The ‘Term Limit Peace Theory’ (TLPT) bears resemblance to the ‘Democratic Peace Theory’ (DPT) characterized by the notion that democracies never go to war with each other. The ‘DPT’ is very contentious since democracy is a complex subject to define. The ‘TLPT’ is a concept I use to describe the nature in which nation states behave when they have fully functional presidential term limits in their constitutions. Nations that implement and strictly abide by presidential term limits never engage in full blown internal civil war and power struggles. There always a few exceptions to the rule but overall this concept holds true. Term limits are very powerful in containing the desires and aspirations of potential challengers, opposition groups and explosion of civilian led revolutions. The cyclical and predictable power change eliminates the danger of power seekers to resort to war or other unconstitutional measures to assume power.
One of the strategies that I believe can be implemented to promote and preserve peace across the globe would be persuading nation states to include and abide by presidential term limits in their constitutions. This idea is nothing new in the realms of international politics in fact many modern republics across the globe have already adopted some form of constitutional statute on term limits. We live in a world that often assimilates successful ideas and I believe term limits provide geopolitical peace and stability within nations and therefore fall in that category. This is not a suggestion that super-powers invade sovereign states to spread this doctrine but rather a gradual process of leading these nations to the river without forcing them to drink. Incentives can be utilized to make the water more desirable and the masses can be sensitized to have that thirst for democracy and representative leadership.
This is a very critical issue of our time considering the numerous military conflicts and revolutions that continue to evolve and escalate into war. The international community has had no answers to contain revolutions that have led to the fall of a growing list of regimes during the Arab spring from Tunisia, Egypt, Libya and others including Syria which is currently in a state of civil war. Millions of lives have been lost and more continue to perish while the international community watches.
There is no doubt that having term limits would have prevented most of these revolutions even though it’s arguable that the root cause of the demonstrations was floundering economies. High un-employment, poor-pay, rising food and fuel prices and the widening gap between the rich and poor played a critical role in driving the masses to the streets. The fact that many of their leaders were operating under the umbrella of autocratic regimes that were immune to the ballot added fuel to the fire—transforming the demonstrations into revolutions.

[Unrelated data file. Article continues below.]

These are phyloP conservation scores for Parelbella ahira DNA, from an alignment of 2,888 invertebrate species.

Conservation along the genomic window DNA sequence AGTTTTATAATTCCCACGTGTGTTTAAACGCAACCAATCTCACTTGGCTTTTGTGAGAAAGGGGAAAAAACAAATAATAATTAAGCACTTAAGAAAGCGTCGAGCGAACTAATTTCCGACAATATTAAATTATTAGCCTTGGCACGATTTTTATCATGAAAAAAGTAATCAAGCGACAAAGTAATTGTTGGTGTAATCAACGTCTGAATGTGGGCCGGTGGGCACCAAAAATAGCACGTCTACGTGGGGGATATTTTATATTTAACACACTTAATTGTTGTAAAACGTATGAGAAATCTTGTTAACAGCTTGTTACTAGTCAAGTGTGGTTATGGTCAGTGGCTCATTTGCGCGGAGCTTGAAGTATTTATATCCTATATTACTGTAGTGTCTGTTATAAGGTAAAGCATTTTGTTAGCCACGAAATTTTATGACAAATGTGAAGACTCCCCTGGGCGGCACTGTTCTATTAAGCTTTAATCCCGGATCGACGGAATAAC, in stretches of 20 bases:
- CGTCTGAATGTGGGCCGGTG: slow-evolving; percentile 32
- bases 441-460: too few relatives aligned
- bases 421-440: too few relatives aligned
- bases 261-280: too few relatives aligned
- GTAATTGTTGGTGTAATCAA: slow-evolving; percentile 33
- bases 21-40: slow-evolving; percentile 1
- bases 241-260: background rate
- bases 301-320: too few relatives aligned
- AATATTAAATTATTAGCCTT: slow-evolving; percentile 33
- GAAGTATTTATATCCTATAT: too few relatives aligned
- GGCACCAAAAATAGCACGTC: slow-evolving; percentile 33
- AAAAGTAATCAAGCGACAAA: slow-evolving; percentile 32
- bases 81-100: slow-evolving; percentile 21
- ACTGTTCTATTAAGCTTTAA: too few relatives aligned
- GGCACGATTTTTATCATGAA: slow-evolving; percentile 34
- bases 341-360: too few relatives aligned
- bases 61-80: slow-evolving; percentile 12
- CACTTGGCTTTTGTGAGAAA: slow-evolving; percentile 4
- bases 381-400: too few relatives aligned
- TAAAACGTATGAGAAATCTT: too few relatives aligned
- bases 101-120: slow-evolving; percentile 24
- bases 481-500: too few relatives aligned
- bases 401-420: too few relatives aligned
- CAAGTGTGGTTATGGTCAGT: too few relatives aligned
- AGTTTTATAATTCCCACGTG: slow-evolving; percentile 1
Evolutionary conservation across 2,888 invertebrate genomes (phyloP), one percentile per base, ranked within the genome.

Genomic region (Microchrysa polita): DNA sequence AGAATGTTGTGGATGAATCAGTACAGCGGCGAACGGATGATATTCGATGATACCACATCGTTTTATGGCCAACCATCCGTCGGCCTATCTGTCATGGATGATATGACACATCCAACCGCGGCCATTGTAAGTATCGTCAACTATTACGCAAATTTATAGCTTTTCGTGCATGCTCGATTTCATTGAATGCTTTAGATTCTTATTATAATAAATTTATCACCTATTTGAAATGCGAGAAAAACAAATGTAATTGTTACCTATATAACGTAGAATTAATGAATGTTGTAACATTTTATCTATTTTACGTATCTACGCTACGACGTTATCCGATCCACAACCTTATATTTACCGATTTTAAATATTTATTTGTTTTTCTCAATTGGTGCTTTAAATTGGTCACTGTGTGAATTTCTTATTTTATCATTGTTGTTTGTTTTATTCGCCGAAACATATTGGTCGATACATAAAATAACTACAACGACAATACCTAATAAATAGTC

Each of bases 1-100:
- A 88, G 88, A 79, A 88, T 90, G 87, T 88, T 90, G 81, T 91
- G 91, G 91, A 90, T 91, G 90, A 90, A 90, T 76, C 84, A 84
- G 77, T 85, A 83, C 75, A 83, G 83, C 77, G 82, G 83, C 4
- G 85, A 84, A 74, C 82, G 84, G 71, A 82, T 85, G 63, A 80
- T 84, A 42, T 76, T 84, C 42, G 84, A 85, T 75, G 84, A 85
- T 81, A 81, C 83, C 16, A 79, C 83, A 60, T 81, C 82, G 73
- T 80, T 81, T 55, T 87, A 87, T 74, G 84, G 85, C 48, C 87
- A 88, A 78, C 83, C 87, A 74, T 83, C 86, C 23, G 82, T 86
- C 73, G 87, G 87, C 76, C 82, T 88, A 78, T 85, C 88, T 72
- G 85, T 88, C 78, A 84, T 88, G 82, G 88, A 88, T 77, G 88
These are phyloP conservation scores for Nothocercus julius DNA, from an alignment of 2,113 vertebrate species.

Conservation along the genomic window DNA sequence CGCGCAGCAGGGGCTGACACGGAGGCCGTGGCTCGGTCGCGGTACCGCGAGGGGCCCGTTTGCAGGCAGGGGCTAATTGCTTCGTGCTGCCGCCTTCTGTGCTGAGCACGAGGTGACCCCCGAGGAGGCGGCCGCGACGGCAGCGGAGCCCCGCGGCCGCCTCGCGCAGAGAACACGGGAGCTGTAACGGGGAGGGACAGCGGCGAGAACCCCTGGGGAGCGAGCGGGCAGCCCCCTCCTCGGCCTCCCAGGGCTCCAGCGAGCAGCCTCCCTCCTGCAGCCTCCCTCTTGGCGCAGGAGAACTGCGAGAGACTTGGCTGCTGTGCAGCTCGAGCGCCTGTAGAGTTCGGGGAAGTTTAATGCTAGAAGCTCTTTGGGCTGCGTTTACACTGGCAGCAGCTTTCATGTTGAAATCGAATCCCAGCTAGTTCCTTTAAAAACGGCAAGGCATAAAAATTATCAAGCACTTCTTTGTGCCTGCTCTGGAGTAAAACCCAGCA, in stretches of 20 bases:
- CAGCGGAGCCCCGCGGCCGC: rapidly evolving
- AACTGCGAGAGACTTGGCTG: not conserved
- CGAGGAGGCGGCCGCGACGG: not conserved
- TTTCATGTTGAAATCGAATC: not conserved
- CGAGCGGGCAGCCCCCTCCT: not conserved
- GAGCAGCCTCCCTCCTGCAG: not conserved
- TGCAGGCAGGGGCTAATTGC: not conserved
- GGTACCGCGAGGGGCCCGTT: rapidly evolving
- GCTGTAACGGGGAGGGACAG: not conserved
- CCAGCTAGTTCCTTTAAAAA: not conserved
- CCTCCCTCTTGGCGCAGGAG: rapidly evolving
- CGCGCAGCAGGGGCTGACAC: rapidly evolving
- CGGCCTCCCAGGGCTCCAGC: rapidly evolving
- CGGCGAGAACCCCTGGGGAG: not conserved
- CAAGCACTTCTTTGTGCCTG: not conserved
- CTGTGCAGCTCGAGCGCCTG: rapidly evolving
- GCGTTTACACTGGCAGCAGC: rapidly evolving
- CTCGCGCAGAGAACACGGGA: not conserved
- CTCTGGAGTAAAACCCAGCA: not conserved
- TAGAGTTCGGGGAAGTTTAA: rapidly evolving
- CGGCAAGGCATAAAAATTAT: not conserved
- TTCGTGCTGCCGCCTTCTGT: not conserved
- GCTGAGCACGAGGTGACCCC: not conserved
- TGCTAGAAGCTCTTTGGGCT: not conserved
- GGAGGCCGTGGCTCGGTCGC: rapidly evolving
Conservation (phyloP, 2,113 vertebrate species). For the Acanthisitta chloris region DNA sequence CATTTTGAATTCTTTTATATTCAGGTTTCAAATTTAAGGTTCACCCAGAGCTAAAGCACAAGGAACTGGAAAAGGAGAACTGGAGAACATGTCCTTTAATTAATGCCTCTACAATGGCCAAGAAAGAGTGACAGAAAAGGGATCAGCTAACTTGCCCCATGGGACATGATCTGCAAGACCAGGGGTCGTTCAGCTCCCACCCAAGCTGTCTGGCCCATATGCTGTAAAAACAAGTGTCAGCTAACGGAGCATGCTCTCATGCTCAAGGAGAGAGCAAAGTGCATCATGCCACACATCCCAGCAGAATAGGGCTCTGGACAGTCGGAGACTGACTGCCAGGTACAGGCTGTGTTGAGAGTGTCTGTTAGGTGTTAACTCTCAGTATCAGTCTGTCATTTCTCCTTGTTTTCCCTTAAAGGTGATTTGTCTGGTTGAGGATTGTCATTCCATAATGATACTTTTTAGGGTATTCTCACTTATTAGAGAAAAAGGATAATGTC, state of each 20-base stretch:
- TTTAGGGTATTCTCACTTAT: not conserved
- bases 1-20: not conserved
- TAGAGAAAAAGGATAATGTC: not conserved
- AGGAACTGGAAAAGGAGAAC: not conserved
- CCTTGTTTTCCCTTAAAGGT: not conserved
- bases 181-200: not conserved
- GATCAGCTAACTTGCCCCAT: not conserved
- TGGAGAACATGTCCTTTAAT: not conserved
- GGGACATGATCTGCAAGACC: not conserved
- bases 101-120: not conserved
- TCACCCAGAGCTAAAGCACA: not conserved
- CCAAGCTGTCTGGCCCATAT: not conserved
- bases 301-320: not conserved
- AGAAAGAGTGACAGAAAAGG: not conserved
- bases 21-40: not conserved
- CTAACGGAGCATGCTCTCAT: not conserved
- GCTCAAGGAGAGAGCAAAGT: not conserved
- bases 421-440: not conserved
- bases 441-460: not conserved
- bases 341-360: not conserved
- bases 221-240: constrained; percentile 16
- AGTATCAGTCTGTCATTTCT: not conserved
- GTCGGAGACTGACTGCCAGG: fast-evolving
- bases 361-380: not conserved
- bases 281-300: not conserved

The failure of diplomacy and the power struggles among stake-holders within the Security Council once again demonstrates how flawed and irrelevant the United Nations has become. It is time to revisit the drawing board and devise new ways in which the international community can create a more legitimate platform for promoting peace and a clearer vision for humanitarian intervention and the responsibility to protect. It is laughable that “arming the rebels” or “picking sides” between enemy combatants has become a major strategy to curtail human rights violations and genocide.
Reconfiguring the dynamics within the Security Council is imperative including abolishing the veto power held by permanent members. A permanent standing U.N army should be considered rather than relying on peacekeeping forces. This would allow for more legitimate, quicker, decisive and well coordinated military interventions when needed. A long-term approach that should be aggressively implemented involves executing policy that would prevent and reduce the occurrence of civil war and genocide. The United Nations and member states should promote, encourage and incentivize democratization with term limits. This will create more stability and improve the approach to governance across the world that would eliminate the necessity and complexities of humanitarian intervention.